Players make meaningful choices throughout every step of the game in Hearthstone. As players create a deck they need to decide what strategy their deck is built around. A game of Hearthstone can be won at almost any point of the game, and each deck has a tendency to focus on a few particular cards in order to achieve victory. These cards create what is known as a deck’s “Win condition”. There are dozens of websites dedicated to teaching and sharing deck building strategies, ideas, and game tactics within the Hearthstone community.

Achievement Unlocked

Hearthstone offers daily quests on a 24-hour clock that incentivizes players to return for in-game rewards. This is one of the attractive and fun mechanics that allows this game to be optionally free-to-play. Yes, you can purchase cards and unlock content through monetary spending; however, you can also earn up to 100 gold (in-game currency) per day. Individual packs are available for purchase for 100 gold (the least amount of money that can be spent on packs $2.99 for 2 packs), and entire solo adventures are available for 2800 gold. This means every week players can earn enough in game money for 7 packs (5 cards in each) and purchase new in game solo adventure content with each release (new solo adventures currently come out about twice a year).

Hearthstone also offers rewards for climbing the ranked ladder by giving cards and other in-game perks (such as gold, and dust used to craft cards that haven’t been collected through packs or adventures) by giving away tiered prizes once a month to players who compete on the ranked ladder. The better you do in ranked gameplay, the better your end of the month reward. When you’ve hit the plateau of 500 wins with a certain character, the game flashes a special “500th win” animation and from then on, your class character will be a shiney golden version rather than the base plain image.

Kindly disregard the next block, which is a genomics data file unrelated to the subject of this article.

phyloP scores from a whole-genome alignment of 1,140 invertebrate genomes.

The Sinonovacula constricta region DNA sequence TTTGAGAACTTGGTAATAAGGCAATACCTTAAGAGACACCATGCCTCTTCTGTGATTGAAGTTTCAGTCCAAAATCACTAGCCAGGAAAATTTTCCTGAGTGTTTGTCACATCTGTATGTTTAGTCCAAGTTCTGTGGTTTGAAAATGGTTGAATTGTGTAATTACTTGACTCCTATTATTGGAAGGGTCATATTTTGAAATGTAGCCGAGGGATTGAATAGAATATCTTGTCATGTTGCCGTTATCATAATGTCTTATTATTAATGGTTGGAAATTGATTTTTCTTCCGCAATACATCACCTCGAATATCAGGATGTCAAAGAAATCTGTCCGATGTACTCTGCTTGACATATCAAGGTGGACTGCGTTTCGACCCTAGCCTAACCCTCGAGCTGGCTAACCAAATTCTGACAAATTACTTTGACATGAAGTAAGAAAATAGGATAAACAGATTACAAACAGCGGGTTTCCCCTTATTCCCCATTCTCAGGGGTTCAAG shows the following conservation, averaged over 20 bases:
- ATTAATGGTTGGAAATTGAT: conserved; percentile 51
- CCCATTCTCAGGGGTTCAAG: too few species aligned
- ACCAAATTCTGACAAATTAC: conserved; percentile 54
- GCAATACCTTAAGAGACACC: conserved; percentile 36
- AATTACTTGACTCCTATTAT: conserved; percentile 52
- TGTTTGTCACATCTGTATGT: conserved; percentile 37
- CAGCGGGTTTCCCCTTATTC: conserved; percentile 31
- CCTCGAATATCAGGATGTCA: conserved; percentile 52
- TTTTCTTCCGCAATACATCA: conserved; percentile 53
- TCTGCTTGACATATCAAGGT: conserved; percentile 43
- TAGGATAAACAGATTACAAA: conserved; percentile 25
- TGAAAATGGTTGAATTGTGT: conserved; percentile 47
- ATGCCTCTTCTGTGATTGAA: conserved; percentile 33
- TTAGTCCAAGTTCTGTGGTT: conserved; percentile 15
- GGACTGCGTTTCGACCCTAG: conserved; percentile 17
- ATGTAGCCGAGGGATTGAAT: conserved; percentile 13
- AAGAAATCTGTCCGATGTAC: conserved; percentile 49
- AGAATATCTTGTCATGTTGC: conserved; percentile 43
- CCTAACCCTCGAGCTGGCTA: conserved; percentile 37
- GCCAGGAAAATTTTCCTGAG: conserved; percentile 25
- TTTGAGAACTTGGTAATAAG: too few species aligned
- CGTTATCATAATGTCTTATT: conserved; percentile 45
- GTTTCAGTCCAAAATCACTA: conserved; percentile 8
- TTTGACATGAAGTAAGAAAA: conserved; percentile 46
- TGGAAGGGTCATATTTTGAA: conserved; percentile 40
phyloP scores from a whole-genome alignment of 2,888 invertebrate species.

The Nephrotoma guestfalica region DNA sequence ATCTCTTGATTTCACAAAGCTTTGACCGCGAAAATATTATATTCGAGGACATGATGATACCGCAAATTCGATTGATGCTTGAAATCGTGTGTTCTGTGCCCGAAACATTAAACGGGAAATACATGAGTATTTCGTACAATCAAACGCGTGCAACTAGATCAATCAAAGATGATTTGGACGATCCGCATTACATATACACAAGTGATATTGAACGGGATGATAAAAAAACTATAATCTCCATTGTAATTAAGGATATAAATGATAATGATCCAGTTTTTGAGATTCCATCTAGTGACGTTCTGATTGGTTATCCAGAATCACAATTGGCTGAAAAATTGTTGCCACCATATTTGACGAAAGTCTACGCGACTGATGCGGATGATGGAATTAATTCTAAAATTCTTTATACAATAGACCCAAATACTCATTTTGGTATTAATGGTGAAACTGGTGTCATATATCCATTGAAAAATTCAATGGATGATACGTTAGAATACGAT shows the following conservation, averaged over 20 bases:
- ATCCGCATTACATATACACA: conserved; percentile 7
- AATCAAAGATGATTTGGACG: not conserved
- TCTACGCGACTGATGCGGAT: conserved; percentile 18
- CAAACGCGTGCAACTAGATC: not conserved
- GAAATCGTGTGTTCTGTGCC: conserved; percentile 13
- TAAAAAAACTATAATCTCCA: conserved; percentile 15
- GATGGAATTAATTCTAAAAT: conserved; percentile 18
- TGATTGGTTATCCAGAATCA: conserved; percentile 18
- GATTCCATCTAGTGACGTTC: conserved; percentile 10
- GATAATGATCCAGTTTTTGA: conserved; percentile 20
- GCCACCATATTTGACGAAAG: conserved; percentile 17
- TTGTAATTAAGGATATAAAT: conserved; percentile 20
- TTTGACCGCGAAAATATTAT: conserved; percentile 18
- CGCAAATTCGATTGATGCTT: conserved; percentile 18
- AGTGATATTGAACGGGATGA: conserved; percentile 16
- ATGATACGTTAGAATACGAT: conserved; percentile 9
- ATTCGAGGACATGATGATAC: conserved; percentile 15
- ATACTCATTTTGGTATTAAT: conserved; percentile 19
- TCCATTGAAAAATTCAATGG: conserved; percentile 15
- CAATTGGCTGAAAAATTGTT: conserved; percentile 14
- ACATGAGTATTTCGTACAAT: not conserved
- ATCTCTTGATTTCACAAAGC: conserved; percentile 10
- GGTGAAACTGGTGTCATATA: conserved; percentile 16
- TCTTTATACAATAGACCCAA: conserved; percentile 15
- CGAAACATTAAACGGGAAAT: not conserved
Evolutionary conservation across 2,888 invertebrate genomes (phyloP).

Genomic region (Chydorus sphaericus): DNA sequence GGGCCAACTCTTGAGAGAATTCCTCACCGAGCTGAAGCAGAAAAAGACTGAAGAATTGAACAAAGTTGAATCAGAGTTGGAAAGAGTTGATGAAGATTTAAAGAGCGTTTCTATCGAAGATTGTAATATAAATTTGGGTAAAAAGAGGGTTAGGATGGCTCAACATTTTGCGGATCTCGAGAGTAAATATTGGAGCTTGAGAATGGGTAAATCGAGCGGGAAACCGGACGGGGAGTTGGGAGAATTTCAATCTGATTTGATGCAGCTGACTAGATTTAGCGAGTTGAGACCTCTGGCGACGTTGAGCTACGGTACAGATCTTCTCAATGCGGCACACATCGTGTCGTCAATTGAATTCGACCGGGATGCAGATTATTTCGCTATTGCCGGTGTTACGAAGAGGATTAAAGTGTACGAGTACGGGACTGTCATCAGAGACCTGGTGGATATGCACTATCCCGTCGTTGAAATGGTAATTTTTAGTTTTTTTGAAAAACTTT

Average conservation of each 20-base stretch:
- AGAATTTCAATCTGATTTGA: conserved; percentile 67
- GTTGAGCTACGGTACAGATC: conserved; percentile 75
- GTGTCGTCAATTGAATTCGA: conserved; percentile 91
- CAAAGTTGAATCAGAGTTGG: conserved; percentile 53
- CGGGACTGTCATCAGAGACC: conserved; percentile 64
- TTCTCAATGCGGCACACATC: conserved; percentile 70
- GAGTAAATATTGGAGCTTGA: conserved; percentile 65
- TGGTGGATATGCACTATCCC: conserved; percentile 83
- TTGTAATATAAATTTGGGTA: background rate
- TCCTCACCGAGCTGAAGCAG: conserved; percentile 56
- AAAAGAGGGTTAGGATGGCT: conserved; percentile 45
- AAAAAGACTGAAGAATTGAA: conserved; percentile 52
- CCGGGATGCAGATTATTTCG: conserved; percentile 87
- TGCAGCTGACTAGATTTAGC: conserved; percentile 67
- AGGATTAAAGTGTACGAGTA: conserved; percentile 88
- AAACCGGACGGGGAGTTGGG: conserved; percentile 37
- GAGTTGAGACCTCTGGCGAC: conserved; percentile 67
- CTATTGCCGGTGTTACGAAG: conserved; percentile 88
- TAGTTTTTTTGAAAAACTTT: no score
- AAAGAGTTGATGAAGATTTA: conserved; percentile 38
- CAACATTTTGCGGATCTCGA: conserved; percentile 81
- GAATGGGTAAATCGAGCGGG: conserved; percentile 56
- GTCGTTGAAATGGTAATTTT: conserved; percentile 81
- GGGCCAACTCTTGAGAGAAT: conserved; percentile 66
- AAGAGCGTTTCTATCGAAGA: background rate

Personal Notes

As of writing this review I’ve got 4827 wins in ranked play, 221 wins in the Arena and have 6 out of 9 classes with 500 wins or above. We have high standards in our game review system (which you can read more about here) but also want to guard against wasting our time and resources. I’ve been playing Hearthstone since it was in closed Beta in August of 2013.

*As far as tutorials go, Hearthstone's is by far the best I've ever played as an educational piece. The tutorial exposes new players to the rules, mechanics, and options made available through unique card interactions.

*Hearthstone is a quick game to learn, but has a high demand on a player's time or money in order to posses the entire collection of cards.

*Quicker games are the trend over the last 3-5 years in casual game development. By making a game that offers short individual match sessions grows the audience of mobile gamers playing.

*With virtually no objectionable content except for cartoonish fantasy violence, this game’s objectionable content compares to JRR Tolkien’s The Hobbit or Brian Jacques RedWall.  

*Hearthstone is a great game to play with friends on the go, at a coffee shop, between classes, or during a break at the office. I play almost every night with my 4-year-old daughter before she goes to bed. She loves to move the cards around, name the characters involved, and we share laughs over the cartoony characters and fantasy themed gameplay.

*Decide before you play whether or not you are going to spend money or not on the game, then stay committed.I’d rather not have any of our readers or supporters of Gospel & Gaming spending $3,000 on Hearthstone (you can read about that incident here [http://www.pcgamer.com/meet-the-guy-who-spent-3200-on-hearthstone-packs-in-one-night/]).

 

The next time you have a few minutes to kill and the itch to play a fun, quick game, I encourage you to try out a game of Hearthstone. In the opinion of this reviewer Hearthstone gets high marks in theme, art, game mechanics, online support, gameplay, and availability. This combination of excellence in multiple facets makes Hearthstone a top tier game.


Overall Score: A+